Login | May 20, 2019

PDS2 is the new GDPR

RICHARD WEINER
Technology for Lawyers

Published: February 22, 2019

Well, here come some new EU data regs.

As of September 2019, EU financial transaction businesses (payment and FinTech spaces, including banks) will be subject to a whole raft of new security regulations called the Second Payment Services Directive, or PDS2 (or PTSD at this point it’s the same thing).

The new regs create more secure systems for financial transfers—which are data, right? You may think of them as money, but they’re data. And these data transfers need to be secured. More than half of all financial transfer companies reported hacks last year. So the rules need to reflect that, and these do.

PDS2 doesn’t affect as many companies as the GDPR, but it could have an even greater effect on the way business is done.

Beyond security, the new promise easier payment transfers for merchants by opening up bank accounts and third-party transfer companies to direct access.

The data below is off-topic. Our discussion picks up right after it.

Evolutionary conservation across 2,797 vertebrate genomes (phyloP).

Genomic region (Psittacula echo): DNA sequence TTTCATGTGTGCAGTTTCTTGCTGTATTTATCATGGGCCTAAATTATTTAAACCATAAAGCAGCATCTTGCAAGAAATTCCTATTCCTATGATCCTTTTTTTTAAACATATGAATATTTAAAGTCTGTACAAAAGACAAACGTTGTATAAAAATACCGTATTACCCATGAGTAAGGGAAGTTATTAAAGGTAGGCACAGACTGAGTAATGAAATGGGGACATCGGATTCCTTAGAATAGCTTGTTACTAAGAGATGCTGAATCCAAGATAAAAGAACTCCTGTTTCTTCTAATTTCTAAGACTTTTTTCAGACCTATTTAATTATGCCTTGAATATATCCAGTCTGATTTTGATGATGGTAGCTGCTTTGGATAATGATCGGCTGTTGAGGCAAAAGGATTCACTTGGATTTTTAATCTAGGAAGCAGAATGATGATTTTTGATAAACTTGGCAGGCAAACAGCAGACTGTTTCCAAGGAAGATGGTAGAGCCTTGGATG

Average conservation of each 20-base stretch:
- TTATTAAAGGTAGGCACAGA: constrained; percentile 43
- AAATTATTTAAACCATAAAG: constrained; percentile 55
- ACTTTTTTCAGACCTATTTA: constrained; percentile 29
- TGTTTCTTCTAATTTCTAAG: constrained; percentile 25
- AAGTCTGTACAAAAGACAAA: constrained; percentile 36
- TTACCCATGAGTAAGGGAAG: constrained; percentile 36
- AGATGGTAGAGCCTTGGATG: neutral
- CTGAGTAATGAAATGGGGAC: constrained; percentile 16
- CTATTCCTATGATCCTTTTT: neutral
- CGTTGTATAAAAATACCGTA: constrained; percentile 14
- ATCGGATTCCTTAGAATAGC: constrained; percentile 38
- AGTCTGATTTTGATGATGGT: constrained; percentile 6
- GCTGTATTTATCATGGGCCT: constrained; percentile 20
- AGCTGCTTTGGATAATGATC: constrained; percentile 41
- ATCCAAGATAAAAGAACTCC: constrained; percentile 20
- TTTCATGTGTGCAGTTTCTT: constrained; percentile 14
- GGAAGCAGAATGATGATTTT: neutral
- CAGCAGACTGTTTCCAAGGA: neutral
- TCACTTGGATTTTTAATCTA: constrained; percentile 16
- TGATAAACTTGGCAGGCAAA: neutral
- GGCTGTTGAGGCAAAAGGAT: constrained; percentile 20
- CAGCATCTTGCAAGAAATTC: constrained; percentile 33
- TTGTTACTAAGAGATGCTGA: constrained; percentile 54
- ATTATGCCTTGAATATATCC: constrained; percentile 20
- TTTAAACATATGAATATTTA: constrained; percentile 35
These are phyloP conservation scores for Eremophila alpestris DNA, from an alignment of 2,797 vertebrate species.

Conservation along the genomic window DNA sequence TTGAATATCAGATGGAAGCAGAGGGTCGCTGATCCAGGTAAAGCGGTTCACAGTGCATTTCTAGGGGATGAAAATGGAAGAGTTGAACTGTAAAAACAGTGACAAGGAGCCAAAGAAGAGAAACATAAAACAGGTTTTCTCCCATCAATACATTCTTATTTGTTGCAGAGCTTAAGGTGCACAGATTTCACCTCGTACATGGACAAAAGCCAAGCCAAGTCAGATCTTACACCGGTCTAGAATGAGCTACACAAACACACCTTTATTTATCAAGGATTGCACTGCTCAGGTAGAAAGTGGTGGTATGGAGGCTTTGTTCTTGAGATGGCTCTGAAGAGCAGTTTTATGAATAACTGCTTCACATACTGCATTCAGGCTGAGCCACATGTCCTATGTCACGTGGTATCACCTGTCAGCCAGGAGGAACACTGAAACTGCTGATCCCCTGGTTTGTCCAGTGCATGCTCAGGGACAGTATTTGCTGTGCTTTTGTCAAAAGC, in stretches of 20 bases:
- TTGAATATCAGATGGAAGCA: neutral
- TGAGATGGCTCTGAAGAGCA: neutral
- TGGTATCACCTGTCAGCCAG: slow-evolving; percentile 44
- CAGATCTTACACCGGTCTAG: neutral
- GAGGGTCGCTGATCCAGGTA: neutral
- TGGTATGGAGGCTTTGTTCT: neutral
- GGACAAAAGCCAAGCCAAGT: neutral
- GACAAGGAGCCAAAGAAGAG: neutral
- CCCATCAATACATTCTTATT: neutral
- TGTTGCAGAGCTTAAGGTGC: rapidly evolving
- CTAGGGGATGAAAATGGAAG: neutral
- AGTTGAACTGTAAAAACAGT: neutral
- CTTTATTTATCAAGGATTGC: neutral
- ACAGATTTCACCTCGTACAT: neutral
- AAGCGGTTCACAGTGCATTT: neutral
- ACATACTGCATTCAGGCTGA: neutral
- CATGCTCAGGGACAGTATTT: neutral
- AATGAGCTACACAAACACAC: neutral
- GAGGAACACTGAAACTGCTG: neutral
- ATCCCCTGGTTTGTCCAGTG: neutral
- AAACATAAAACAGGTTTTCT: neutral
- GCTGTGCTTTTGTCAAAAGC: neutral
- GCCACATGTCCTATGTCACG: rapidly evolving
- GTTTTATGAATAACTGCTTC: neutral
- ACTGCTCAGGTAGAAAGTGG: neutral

Like the GDPR, these new regs are mandatory, affect large and small businesses, reach any company that does business in the EU (including many US companies, of course), and has companies scrambling—even though the regs were originally published in 2015. The regs only affect intra-EU transactions.

PDS2 consists of 117 articles and 11 mandates. Those mandates include, among other requirements, strong customer authentication (SCA), mandating two-factor authentication and strongly suggesting three- factor; regulation of third-party providers; and the creation of several new organizations.

One big change is the creation of Access to Accounts, which will allow merchants to directly access a customer’s bank account with the customer’s permission. Third-party transaction companies will also be more accessible to merchants and customers. Both will work through access to the companies’ Application Programming Interface (API).

PDS2 is designed to promote “open banking”—with easier access to bank accounts and more secure financial transactions. It has been called the “Open Banking Standard.” Open banking is something that US banks are apparently reluctant to try.

Coming to the US? Some day, maybe.

American Banker Magazine recently wrote that the US is “way behind the curve” on open banking. Forbes Magazine recently wrote that open banking needed to be “watched.” And open banking in the US has many advocates.

But for now, open banking is the new EU standard. So if you’re doing business over there, get up to speed.


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